An Inquiry to the Philippines’ Biological Diversity. RE-BLOGGED: Status and trends of biodiversity (https://www.cbd.int)

An Inquiry to the Philippines Biological Diversity. RE-BLOGGED: Status and trends of biodiversity (https://www.cbd.int)

Biodiversity-Philippines_0Biological Diversity in the Philippines The Philippines has an undeniably wide array of species. According to the Convention on Biological Diversity (https://www.cbd.int), the country is in fact one of the 18 mega-biodiverse countries in the world as it contains two-thirds of the earth’s biodiversity and between 70% and 80% of the world’s plant and animal species. While in the number of plant species, it is consistent on being on the fifth spot maintaining 5% of the world’s flora. Species endemism is very high, covering at least 25 genera of plants and 49% of terrestrial wildlife, while the country ranks fourth in bird endemism. The Philippines is also one of the world’s biodiversity hotspots with at least 700 threatened species, thus making it one of the top global conservation areas. The national list of threatened faunal species was established in 2004 and includes 42 species of land mammals, 127 species of birds, 24 species of reptiles and 14 species of amphibians.

In terms of fishes, the Philippines counts at least 3,214 species, of which about 121 are endemic and 76 threatened. In 2007, an administrative order issued by the Department of Environment and Natural Resources established a national list of threatened plant species, indicating that 99 species were critically endangered, 187 were endangered, 176 vulnerable as well as 64 other threatened species. This unique biodiversity is supported by a large variety of ecosystems, landscapes and habitats, most of which are also greatly threatened by human activities.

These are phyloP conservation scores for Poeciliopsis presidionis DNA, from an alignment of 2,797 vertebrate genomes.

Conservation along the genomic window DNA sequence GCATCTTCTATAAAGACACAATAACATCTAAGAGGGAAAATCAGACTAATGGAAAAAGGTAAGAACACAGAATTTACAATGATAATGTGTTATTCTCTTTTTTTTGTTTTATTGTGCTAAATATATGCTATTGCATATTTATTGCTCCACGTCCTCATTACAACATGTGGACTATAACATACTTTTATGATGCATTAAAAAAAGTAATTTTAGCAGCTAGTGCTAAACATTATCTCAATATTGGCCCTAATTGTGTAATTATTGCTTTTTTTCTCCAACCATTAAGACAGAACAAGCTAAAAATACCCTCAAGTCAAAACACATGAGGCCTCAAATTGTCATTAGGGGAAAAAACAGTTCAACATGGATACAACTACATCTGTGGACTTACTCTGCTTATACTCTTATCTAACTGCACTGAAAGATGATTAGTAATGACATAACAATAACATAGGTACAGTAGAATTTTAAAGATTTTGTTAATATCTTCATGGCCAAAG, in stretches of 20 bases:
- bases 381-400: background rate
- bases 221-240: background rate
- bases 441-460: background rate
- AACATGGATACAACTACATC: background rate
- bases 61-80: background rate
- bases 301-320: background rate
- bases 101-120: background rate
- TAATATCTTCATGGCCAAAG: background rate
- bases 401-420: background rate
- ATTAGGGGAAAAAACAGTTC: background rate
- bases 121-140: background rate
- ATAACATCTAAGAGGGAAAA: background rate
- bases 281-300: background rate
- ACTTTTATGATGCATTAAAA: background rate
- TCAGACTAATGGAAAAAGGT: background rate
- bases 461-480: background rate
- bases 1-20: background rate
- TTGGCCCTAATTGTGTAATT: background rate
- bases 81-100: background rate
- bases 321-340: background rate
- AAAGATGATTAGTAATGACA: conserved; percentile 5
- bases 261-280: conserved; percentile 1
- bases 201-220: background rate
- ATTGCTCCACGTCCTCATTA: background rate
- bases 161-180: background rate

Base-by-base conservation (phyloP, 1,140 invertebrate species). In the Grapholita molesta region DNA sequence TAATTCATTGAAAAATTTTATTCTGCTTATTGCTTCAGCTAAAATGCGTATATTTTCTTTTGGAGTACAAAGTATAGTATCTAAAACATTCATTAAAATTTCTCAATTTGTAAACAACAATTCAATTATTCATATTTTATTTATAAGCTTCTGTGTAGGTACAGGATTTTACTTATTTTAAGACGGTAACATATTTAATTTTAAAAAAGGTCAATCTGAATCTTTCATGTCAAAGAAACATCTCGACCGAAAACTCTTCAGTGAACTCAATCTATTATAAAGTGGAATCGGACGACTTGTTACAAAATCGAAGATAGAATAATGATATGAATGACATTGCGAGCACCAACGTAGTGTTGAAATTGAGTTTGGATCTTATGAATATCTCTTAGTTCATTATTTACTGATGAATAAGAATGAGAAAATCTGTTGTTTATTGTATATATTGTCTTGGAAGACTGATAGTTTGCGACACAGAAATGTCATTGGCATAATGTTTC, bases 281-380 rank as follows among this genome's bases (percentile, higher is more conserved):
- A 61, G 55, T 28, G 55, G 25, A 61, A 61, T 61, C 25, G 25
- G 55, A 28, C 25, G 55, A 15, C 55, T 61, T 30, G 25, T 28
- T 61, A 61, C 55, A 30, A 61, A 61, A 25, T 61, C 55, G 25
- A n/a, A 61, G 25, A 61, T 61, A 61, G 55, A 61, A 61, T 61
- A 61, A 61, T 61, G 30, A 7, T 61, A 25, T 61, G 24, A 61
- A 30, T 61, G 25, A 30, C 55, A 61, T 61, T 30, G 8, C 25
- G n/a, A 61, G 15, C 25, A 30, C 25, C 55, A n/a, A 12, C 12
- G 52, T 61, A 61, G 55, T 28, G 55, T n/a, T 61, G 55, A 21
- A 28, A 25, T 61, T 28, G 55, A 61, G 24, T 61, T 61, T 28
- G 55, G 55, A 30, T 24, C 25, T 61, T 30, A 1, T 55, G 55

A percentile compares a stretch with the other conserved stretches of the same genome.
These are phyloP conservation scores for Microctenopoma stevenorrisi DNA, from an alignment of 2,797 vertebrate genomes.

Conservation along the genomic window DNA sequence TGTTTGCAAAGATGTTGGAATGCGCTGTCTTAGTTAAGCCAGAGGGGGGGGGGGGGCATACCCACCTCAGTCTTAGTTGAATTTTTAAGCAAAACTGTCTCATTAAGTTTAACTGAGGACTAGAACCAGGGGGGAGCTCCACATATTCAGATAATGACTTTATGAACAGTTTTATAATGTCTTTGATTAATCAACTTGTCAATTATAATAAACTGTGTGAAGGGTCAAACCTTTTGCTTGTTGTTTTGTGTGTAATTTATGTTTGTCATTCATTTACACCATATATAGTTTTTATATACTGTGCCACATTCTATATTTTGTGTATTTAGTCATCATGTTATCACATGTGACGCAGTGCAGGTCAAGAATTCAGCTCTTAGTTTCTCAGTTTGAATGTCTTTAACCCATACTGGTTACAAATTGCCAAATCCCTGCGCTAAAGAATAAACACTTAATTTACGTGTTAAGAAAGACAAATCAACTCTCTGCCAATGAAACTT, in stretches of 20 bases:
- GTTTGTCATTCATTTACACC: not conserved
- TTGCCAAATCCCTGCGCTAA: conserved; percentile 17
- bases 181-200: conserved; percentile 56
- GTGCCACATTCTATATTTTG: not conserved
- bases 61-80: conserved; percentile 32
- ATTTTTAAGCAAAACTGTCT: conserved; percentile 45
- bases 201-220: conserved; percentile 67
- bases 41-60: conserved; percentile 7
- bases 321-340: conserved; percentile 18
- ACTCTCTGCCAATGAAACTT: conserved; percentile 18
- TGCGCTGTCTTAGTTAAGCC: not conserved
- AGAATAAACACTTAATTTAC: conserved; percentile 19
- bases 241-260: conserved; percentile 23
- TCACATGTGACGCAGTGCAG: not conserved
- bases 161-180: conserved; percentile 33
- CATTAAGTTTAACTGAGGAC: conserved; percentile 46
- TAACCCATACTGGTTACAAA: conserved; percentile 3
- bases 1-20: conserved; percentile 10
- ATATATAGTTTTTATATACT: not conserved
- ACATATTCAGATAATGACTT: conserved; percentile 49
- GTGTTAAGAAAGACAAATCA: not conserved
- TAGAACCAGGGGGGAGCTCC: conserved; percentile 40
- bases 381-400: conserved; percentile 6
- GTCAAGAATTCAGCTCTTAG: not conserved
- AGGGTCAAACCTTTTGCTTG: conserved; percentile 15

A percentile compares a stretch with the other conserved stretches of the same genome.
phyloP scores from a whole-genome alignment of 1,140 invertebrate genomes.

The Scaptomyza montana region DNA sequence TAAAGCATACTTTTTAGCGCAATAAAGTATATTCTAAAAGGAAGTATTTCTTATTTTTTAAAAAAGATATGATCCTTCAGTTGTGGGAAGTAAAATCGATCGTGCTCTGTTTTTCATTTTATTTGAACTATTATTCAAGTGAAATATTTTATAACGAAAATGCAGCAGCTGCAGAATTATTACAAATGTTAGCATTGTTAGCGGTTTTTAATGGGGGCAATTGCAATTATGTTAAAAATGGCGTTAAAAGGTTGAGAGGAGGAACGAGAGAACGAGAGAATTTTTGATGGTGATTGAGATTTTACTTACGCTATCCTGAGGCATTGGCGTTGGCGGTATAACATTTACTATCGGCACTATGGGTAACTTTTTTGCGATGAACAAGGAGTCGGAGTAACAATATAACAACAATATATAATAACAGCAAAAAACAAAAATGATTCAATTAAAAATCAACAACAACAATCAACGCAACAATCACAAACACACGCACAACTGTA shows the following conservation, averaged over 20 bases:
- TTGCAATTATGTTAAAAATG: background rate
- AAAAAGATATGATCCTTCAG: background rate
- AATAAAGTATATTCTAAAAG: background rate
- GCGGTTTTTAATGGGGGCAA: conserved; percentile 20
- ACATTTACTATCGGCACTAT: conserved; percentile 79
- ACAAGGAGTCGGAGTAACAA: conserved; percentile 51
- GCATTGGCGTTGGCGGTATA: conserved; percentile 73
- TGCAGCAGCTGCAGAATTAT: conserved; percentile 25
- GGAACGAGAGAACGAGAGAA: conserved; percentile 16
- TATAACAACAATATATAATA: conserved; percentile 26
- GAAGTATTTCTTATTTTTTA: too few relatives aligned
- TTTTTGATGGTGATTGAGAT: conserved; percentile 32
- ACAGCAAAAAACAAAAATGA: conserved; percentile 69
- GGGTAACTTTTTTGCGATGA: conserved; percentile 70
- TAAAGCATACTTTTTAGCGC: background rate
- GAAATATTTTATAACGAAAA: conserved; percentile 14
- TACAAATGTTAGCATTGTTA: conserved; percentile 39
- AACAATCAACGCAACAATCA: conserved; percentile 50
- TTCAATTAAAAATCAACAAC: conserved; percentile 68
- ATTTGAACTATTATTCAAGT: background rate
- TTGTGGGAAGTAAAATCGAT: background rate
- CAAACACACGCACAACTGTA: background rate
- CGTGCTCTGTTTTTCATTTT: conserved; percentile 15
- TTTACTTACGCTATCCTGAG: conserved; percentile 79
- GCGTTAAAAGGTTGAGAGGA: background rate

According to the FAO definition, the Philippines has 7.2 million ha of forest ecosystems, comprising approximately 24% of the total land area. It is however estimated that, between 2000 and 2005, the Philippines lost 2.1% of its forest cover annually, representing the second fastest rate of deforestation in Southeast Asia (second to Myanmar) and seventh in the world. The country’s agricultural ecosystem is also noteworthy. The Philippines is part of the center of diversity of rice, coconut, mung bean, taro and yam, as well as the center of origin and diversity of bananas in Southeast Asia. Yet this agricultural biodiversity is nowadays experiencing general decline, as is the land area devoted to these activities.

hghjrytjThe trend is similar for inland water biodiversity, with findings indicating a decreasing trend in water quality, fish, biodiversity and cultural value in the country’s largest lake (Laguna de Bay) and its tributary rivers. The Philippines presents unique coastal, marine and island biodiversity. It is indeed located within the Coral Triangle, at the center of highest marine biodiversity. A study conducted in 2005 noted that there is a higher concentration of species per unit area in the country than anywhere in Indonesia and Wallacea. Yet this ecosystem is also greatly at risk. While the 2005 review of the state of the marine and coastal environment indicated an increase in the mangrove cover, reef cover, seagrass cover and fishery production are nowadays decreasing substantially.